Umar bin Al-Khattab in Jerusalem
Umar bin Al-Khattab, of the Bani Adi clan, was a famous leader. His father, Khattab Bin Nufail, well-known for his violent temper, was not rich, yet Umar was one of a very few people in his clan who could read and write. So he was frequently chosen to represent them whenever there was any internal dispute or a disagreement between them and other clans.
He was an extraordinarily tall, strong man, well-built with broad- shoulders and large hands and feet; a man who always walked quickly and whose presence was so strong that it forced people to listen whenever he spoke.
Abu Bakr, during his Caliphate, depended heavily on Umar for advice not least because Mohammed (PBUH) himself, during his life-time, gave great credence to Umar. When Abu Bakr fell ill and realized that his end was close, he chose Umar to succeed him.
The new Caliph chose a title of “Amir Al Mu’mineen” (Commander of the Faithful). But he became widely known as Al Farooq, which means “…the one who knows the difference between right and wrong”. During Umar’s time, the Muslims’ power and presence spread to many places, including Persia, Afghanistan, Iraq, Syria, Palestine, Jordan, Egypt and other parts of North Africa.
And today I will tell you an incident occurred when Palestine was conquered. Umar came in person to Jerusalem, where he signed the famous Peace Treaty. It ran as follows:
The Caliph left Ali ibn Talib in Medina as his deputy and himself left for Jerusalem. He had only one attendant with him and only one camel to ride. Umar and the attendant rode the camel by turns. It happened to be the servant's turn to ride on the day when they were to reach Jerusalem. "Commander of the Faithful," said the attendant, "I give up my turn. It will look awkward, in the eyes of the people, if I ride and you lead the camel." "Oh no," replied Umar, "I am not going to be unjust. The honor of Islam is enough for us all."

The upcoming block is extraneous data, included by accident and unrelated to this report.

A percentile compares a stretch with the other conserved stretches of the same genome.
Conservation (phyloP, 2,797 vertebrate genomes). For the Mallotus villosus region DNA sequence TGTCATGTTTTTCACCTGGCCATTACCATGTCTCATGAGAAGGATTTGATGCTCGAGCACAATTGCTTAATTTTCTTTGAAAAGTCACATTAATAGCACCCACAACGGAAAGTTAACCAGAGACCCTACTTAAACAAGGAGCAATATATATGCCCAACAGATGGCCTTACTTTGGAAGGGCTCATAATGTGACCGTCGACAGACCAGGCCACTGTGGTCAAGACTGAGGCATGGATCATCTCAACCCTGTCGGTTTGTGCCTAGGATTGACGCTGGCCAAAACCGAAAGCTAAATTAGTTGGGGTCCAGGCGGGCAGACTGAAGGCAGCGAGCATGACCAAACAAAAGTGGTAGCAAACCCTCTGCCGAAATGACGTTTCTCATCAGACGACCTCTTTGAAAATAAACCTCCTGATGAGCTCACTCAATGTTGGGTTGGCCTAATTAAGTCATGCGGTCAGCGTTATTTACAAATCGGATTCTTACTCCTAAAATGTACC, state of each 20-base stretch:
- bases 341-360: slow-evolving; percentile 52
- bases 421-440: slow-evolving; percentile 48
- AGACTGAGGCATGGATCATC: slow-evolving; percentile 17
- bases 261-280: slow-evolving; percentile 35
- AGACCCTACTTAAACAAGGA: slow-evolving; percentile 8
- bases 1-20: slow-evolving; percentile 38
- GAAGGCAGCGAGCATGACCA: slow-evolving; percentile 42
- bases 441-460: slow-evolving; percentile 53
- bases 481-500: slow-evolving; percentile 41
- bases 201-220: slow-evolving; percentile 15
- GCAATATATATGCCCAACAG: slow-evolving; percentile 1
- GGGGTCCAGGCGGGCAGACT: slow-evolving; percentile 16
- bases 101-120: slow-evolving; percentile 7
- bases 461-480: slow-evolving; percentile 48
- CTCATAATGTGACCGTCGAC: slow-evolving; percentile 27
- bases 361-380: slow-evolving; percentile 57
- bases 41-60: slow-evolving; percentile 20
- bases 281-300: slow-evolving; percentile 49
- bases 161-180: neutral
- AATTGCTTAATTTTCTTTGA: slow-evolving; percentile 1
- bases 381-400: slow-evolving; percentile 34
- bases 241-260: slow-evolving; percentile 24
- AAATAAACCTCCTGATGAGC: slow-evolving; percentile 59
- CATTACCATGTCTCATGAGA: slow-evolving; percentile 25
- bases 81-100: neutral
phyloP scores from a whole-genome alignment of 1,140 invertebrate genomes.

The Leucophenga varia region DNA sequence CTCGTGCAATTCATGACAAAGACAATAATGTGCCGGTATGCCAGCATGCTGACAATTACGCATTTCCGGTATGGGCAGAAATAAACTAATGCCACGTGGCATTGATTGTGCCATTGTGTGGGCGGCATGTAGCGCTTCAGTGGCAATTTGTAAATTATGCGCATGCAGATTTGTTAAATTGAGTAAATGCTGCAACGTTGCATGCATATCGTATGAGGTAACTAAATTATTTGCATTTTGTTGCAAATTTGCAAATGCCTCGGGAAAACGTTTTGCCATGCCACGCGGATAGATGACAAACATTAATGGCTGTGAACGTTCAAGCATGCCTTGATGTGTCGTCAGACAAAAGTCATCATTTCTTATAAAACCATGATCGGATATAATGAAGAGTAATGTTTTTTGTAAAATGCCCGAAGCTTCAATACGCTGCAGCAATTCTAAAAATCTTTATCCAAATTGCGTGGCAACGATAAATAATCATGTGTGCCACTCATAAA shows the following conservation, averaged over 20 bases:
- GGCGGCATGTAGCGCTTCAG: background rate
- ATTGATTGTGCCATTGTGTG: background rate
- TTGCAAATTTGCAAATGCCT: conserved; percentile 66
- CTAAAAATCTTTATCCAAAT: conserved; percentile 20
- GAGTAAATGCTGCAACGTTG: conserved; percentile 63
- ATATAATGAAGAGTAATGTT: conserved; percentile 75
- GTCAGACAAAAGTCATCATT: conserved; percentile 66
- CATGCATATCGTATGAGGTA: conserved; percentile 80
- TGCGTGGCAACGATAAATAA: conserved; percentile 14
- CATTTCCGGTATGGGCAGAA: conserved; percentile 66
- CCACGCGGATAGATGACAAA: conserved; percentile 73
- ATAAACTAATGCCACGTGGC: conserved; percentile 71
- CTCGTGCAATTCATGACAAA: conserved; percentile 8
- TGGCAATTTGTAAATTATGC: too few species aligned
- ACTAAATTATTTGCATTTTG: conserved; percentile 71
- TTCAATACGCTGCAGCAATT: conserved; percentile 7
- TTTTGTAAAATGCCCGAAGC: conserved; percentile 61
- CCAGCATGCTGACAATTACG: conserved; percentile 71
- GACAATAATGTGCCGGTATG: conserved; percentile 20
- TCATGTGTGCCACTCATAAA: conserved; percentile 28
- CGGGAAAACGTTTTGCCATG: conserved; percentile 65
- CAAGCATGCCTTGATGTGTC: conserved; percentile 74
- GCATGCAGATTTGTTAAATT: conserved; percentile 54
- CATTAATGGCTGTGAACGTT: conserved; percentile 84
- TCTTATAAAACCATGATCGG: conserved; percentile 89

The Patriarch had prepared himself to meet with the most powerful ruler of his time, Caliph Umar. From where he was standing, he saw a tall man walking, dressed in ordinary clothes, while holding the rope of a camel, and surrounded by Muslim generals; another person was riding on the camel. For a moment, the high priest, used to the pompous way Heraclius had carried his affairs, was confused as to who the Caliph was. Was the Caliph the man riding on the camel or the one pulling the camel? Eventually, recognizing the Caliph, he surrendered the key of the city.
Next the Caliph signed the treaty of peace. As follows:
"From the servant of Allah and the Commander of the Faithful, Umar: The inhabitants of Jerusalem are granted security of life and property. Their churches and crosses shall be secure. This treaty applies to all people of the city. Their places of worship shall remain intact. These shall neither be taken over nor pulled down. People shall be quite free to follow their religion. They shall not be put to any trouble..."
The gates of the city were now opened. Umar went straight to the place of the Al Aqsa Mosque, where he said his prayers. Next he visited the Church of the Holy Sepulchre in the city. He was in the church when the time for the afternoon prayer came.
"You may say your prayers in the church," said the Bishop.
"No," replied Umar, "if I do so, the Muslims may one day make this an excuse for taking over the church from you."
So he said his prayers on the steps of the church. Even then, he gave the Bishop a writing that said the steps were never to be used for congregational prayers nor was the Adhan [call to prayer] to be said there.
By Nouran Radwan